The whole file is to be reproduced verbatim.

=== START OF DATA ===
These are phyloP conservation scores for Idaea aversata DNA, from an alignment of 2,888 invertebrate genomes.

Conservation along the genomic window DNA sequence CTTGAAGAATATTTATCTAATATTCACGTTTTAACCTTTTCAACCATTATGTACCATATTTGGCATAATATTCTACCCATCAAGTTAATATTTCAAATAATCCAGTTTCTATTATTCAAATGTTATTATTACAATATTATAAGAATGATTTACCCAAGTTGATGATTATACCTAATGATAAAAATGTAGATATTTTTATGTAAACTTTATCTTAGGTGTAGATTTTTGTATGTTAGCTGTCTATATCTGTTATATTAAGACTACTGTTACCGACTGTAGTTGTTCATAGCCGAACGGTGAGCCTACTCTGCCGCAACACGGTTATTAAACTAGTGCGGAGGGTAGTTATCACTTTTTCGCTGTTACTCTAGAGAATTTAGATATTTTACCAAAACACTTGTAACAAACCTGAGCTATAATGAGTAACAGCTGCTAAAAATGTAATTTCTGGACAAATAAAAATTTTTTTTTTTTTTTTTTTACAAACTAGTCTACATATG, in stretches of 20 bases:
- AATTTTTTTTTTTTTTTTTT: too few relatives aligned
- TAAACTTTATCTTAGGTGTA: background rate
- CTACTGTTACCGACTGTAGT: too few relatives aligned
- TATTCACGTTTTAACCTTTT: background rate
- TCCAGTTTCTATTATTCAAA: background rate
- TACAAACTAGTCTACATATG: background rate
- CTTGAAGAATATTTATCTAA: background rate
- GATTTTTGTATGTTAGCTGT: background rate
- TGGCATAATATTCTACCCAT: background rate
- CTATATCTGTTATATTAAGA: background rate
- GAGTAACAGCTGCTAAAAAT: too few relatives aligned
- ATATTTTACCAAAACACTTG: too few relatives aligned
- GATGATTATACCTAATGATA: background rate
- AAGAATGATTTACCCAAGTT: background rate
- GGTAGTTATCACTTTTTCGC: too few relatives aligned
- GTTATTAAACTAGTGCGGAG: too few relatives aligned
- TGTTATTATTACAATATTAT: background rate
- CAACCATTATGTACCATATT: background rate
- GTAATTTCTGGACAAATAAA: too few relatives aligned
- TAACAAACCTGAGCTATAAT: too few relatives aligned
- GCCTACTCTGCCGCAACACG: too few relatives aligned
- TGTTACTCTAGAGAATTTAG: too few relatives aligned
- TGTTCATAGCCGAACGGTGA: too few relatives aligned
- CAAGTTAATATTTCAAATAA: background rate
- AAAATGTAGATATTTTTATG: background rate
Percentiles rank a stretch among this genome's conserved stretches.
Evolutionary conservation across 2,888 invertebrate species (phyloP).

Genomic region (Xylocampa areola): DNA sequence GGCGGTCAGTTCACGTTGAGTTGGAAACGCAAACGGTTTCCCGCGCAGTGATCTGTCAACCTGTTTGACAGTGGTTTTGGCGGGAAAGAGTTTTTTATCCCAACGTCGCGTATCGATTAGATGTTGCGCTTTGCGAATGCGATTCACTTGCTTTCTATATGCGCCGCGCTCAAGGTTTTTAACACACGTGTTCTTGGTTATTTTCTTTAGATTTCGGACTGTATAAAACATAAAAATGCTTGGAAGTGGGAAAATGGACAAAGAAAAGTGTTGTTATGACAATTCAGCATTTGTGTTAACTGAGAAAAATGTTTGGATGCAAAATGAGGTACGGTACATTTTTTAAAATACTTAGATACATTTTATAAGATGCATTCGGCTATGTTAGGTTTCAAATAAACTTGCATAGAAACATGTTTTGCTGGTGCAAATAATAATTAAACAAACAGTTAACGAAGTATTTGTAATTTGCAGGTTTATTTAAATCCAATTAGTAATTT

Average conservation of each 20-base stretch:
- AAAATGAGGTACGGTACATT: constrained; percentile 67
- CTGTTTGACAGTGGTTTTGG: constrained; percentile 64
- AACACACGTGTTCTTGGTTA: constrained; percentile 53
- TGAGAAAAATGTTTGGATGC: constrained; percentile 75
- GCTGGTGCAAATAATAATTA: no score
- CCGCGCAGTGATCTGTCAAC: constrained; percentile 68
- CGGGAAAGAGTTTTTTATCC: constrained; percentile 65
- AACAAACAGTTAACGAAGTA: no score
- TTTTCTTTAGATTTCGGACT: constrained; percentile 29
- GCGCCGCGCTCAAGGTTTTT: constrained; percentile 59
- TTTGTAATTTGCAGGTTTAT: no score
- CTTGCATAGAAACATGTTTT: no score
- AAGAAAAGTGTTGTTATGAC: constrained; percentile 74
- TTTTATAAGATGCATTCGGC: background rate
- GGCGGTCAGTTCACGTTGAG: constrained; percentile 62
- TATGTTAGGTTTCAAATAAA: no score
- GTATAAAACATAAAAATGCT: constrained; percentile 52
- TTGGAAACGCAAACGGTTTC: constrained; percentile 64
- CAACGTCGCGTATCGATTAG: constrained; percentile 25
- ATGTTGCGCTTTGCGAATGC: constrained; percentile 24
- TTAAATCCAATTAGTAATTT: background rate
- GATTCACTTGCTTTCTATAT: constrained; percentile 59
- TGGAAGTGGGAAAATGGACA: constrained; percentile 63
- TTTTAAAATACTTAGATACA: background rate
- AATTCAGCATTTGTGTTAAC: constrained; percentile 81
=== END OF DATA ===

These are phyloP conservation scores for Idaea aversata DNA, from an alignment of 2,888 invertebrate genomes.

Conservation along the genomic window DNA sequence CTTGAAGAATATTTATCTAATATTCACGTTTTAACCTTTTCAACCATTATGTACCATATTTGGCATAATATTCTACCCATCAAGTTAATATTTCAAATAATCCAGTTTCTATTATTCAAATGTTATTATTACAATATTATAAGAATGATTTACCCAAGTTGATGATTATACCTAATGATAAAAATGTAGATATTTTTATGTAAACTTTATCTTAGGTGTAGATTTTTGTATGTTAGCTGTCTATATCTGTTATATTAAGACTACTGTTACCGACTGTAGTTGTTCATAGCCGAACGGTGAGCCTACTCTGCCGCAACACGGTTATTAAACTAGTGCGGAGGGTAGTTATCACTTTTTCGCTGTTACTCTAGAGAATTTAGATATTTTACCAAAACACTTGTAACAAACCTGAGCTATAATGAGTAACAGCTGCTAAAAATGTAATTTCTGGACAAATAAAAATTTTTTTTTTTTTTTTTTTACAAACTAGTCTACATATG, in stretches of 20 bases:
- AATTTTTTTTTTTTTTTTTT: too few relatives aligned
- TAAACTTTATCTTAGGTGTA: background rate
- CTACTGTTACCGACTGTAGT: too few relatives aligned
- TATTCACGTTTTAACCTTTT: background rate
- TCCAGTTTCTATTATTCAAA: background rate
- TACAAACTAGTCTACATATG: background rate
- CTTGAAGAATATTTATCTAA: background rate
- GATTTTTGTATGTTAGCTGT: background rate
- TGGCATAATATTCTACCCAT: background rate
- CTATATCTGTTATATTAAGA: background rate
- GAGTAACAGCTGCTAAAAAT: too few relatives aligned
- ATATTTTACCAAAACACTTG: too few relatives aligned
- GATGATTATACCTAATGATA: background rate
- AAGAATGATTTACCCAAGTT: background rate
- GGTAGTTATCACTTTTTCGC: too few relatives aligned
- GTTATTAAACTAGTGCGGAG: too few relatives aligned
- TGTTATTATTACAATATTAT: background rate
- CAACCATTATGTACCATATT: background rate
- GTAATTTCTGGACAAATAAA: too few relatives aligned
- TAACAAACCTGAGCTATAAT: too few relatives aligned
- GCCTACTCTGCCGCAACACG: too few relatives aligned
- TGTTACTCTAGAGAATTTAG: too few relatives aligned
- TGTTCATAGCCGAACGGTGA: too few relatives aligned
- CAAGTTAATATTTCAAATAA: background rate
- AAAATGTAGATATTTTTATG: background rate
Percentiles rank a stretch among this genome's conserved stretches.
Evolutionary conservation across 2,888 invertebrate species (phyloP).

Genomic region (Xylocampa areola): DNA sequence GGCGGTCAGTTCACGTTGAGTTGGAAACGCAAACGGTTTCCCGCGCAGTGATCTGTCAACCTGTTTGACAGTGGTTTTGGCGGGAAAGAGTTTTTTATCCCAACGTCGCGTATCGATTAGATGTTGCGCTTTGCGAATGCGATTCACTTGCTTTCTATATGCGCCGCGCTCAAGGTTTTTAACACACGTGTTCTTGGTTATTTTCTTTAGATTTCGGACTGTATAAAACATAAAAATGCTTGGAAGTGGGAAAATGGACAAAGAAAAGTGTTGTTATGACAATTCAGCATTTGTGTTAACTGAGAAAAATGTTTGGATGCAAAATGAGGTACGGTACATTTTTTAAAATACTTAGATACATTTTATAAGATGCATTCGGCTATGTTAGGTTTCAAATAAACTTGCATAGAAACATGTTTTGCTGGTGCAAATAATAATTAAACAAACAGTTAACGAAGTATTTGTAATTTGCAGGTTTATTTAAATCCAATTAGTAATTT

Average conservation of each 20-base stretch:
- AAAATGAGGTACGGTACATT: constrained; percentile 67
- CTGTTTGACAGTGGTTTTGG: constrained; percentile 64
- AACACACGTGTTCTTGGTTA: constrained; percentile 53
- TGAGAAAAATGTTTGGATGC: constrained; percentile 75
- GCTGGTGCAAATAATAATTA: no score
- CCGCGCAGTGATCTGTCAAC: constrained; percentile 68
- CGGGAAAGAGTTTTTTATCC: constrained; percentile 65
- AACAAACAGTTAACGAAGTA: no score
- TTTTCTTTAGATTTCGGACT: constrained; percentile 29
- GCGCCGCGCTCAAGGTTTTT: constrained; percentile 59
- TTTGTAATTTGCAGGTTTAT: no score
- CTTGCATAGAAACATGTTTT: no score
- AAGAAAAGTGTTGTTATGAC: constrained; percentile 74
- TTTTATAAGATGCATTCGGC: background rate
- GGCGGTCAGTTCACGTTGAG: constrained; percentile 62
- TATGTTAGGTTTCAAATAAA: no score
- GTATAAAACATAAAAATGCT: constrained; percentile 52
- TTGGAAACGCAAACGGTTTC: constrained; percentile 64
- CAACGTCGCGTATCGATTAG: constrained; percentile 25
- ATGTTGCGCTTTGCGAATGC: constrained; percentile 24
- TTAAATCCAATTAGTAATTT: background rate
- GATTCACTTGCTTTCTATAT: constrained; percentile 59
- TGGAAGTGGGAAAATGGACA: constrained; percentile 63
- TTTTAAAATACTTAGATACA: background rate
- AATTCAGCATTTGTGTTAAC: constrained; percentile 81